CLAS 165 – Race: Antiquity and Its Legacy

In this course, students explored how the Greeks and Romans conceptualized their own notions of racial difference, and also considered how these concepts have influenced later historical periods, including our own. In doing so, students were able to identify the difference between the way ancient peoples and modern societies think about identity formation, and demonstrate how contemporary discussions of these topics have been shaped by our encounters with antiquity.

Note: this class was an ACE Theoretical course, meaning it focused on a theoretical exploration of civic engagement. At Carleton, Academic Civic Engagement (ACE) has long referred to an approach to education focused on community-based learning; these courses focus on issues of democracy, such as social justice and positionality, and forms of systemic oppression, and directly explore how students might engage in work towards social change.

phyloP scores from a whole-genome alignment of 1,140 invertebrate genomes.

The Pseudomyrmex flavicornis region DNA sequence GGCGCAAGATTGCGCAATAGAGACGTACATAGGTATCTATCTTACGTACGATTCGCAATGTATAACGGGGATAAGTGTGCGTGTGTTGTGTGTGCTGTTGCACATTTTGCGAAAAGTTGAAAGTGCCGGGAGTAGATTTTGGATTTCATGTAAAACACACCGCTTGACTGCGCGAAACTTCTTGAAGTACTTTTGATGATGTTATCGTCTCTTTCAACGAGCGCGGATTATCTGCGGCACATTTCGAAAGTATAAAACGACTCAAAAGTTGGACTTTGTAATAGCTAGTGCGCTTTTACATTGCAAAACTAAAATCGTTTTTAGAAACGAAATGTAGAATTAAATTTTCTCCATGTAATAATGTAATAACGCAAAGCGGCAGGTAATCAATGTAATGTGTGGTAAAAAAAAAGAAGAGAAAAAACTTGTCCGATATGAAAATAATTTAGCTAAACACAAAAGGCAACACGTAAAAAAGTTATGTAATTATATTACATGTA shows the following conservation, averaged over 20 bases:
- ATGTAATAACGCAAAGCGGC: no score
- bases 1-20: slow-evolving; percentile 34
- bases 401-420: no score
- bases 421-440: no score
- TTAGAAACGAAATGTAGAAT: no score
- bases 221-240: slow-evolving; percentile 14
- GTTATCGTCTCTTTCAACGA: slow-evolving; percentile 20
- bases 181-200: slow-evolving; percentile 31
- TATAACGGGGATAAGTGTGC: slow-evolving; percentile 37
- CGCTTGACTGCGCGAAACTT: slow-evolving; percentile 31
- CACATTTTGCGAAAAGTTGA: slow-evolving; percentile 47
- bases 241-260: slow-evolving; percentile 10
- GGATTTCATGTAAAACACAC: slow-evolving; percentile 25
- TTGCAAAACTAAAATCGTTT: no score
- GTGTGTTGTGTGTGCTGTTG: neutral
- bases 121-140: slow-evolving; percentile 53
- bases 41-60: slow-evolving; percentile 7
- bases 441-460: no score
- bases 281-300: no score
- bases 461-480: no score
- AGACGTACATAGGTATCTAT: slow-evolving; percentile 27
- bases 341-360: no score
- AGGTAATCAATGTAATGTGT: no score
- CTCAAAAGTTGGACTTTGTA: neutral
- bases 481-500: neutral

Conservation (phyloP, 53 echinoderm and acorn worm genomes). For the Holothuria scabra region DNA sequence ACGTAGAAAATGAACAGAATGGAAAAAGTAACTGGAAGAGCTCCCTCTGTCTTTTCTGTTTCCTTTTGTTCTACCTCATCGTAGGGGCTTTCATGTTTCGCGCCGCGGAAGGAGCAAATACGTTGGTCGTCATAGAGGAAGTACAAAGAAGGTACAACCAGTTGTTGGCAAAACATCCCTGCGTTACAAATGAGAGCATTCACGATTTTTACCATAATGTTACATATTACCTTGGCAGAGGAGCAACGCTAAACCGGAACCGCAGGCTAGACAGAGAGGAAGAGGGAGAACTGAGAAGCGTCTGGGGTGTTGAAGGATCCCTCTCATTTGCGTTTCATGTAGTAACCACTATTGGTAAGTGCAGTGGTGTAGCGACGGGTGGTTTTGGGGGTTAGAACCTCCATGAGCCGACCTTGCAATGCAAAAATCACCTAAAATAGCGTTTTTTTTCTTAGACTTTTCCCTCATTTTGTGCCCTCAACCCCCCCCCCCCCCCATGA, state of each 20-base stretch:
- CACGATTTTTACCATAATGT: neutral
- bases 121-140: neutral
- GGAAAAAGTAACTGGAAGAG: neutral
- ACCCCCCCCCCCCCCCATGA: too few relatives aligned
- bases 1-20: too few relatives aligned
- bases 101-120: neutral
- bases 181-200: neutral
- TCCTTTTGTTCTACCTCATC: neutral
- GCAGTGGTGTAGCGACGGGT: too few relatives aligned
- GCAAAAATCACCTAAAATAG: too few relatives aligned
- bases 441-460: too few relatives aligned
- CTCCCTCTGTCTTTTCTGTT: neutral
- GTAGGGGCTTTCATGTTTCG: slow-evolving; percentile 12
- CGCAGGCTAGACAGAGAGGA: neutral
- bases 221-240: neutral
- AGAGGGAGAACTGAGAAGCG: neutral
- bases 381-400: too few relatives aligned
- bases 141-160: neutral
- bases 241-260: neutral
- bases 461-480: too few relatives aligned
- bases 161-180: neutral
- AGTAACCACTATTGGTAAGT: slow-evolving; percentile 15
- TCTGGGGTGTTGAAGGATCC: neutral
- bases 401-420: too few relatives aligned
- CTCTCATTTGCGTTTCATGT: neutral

Final project: Public Poster Session in Anderson Atrium

One of the main objectives of an ACE course is to take class content and do something beyond the classroom. Students were therefore tasked with creating posters that engaged with scholarly debates and primary evidence in order to demonstrate their expertise to a non-expert public audience. The class posters were designed to speak to the broad issues raised in-class, but were also a change to explore a specific case-study NOT covered in class discussions.

“The Helot Problem” by Bee Candelaria and Jack Preisser
“What Role Did Government Policy Have in the Identity Formation of Women in Ancient Greece and Stalin’s Soviet Union?” by Jennifer Bricker and Annie Rogovin

“Colonialism, Empires, and the Solidification of an Artificial Identity Through Propaganda” by Semera Kimbel-Sannit and Xóchitl Bergthold

“Echoes of Antiquity: Greek Art and Modern Racial Narratives” by Linnea Williams and Lily Johnson

“Axes of Difference: Gender and Identity in Antiquity” by Tara Green and Jacob Sanders